Top of the pile is Boots, which rose 11p yesterday to 486p. Assuming it announces profits of pounds 410m for the year just ended, the p/e ratio is 18, above the market average. It is, however, more a mainstream retailer than simply a chemist.
Bottom of the pile is Lloyds Chemists, which is none the less the most exciting of the four. Lloyds has grown through acquisitions and it appears to have managed the growth well, though there are doubts about the clarity of its accounting. If it lives up to expectations its forward multiple is a little over 10.
Most puzzling is the stock market's attitude to AAH and Unichem. AAH's shares are trading on a market average of 15 times earnings for the year just ended. Unichem, with its year ending in December, is trading on a meagre 13 times earnings.
The two dominate the supply of pharmaceuticals to independent chemists, which still represent 80 per cent of the whole market despite the high profile of Boots' and Lloyds' outlets. They are both busily establishing their own chains of retail pharmacies.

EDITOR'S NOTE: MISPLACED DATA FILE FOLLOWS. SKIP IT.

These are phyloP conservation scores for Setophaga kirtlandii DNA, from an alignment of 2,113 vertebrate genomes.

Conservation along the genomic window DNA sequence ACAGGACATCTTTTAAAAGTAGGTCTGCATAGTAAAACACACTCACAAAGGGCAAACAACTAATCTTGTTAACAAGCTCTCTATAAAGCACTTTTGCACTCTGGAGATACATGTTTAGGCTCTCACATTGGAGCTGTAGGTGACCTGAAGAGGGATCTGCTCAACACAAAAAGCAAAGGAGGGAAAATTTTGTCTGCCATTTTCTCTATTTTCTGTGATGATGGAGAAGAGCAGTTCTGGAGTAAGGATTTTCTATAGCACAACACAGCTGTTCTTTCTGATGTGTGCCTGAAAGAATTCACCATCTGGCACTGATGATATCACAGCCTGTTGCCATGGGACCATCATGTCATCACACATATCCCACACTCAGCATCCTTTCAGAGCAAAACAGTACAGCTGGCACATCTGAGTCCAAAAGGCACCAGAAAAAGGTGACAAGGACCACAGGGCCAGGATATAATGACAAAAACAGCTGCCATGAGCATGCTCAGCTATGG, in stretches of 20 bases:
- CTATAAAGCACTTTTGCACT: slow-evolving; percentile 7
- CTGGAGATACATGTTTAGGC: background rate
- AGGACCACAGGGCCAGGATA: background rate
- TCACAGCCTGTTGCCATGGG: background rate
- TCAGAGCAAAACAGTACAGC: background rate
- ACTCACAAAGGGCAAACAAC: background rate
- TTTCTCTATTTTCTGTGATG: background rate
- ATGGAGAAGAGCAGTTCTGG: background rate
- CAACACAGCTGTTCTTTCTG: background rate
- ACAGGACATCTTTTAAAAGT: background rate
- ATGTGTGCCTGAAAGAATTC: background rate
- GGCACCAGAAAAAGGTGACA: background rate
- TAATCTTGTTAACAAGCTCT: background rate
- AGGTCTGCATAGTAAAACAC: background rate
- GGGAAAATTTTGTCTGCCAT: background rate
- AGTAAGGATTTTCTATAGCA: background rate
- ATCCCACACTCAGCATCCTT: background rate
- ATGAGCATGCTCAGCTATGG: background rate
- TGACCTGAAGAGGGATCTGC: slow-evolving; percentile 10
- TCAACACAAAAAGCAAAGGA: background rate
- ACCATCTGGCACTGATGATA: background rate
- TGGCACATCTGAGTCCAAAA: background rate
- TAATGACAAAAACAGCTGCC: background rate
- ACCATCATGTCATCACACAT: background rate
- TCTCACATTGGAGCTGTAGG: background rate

The difference between the two, and hence the difference in rating, is that AAH also has building materials and consumer products, which are more exposed to recovery.
But it is wrong to undervalue Unichem because it operates solely in the defensive pharmaceutical business. It is increasing margins and its management is also exploring new markets in Europe.
Unichem, formerly a co-operative owned by independent chemists, was floated in late 1990. It has outperformed the rest of the market by 40 per cent over the period. The history over the last six months has been more pedestrian, but this does not reflect Unichem's qualities. Buy.Reuse content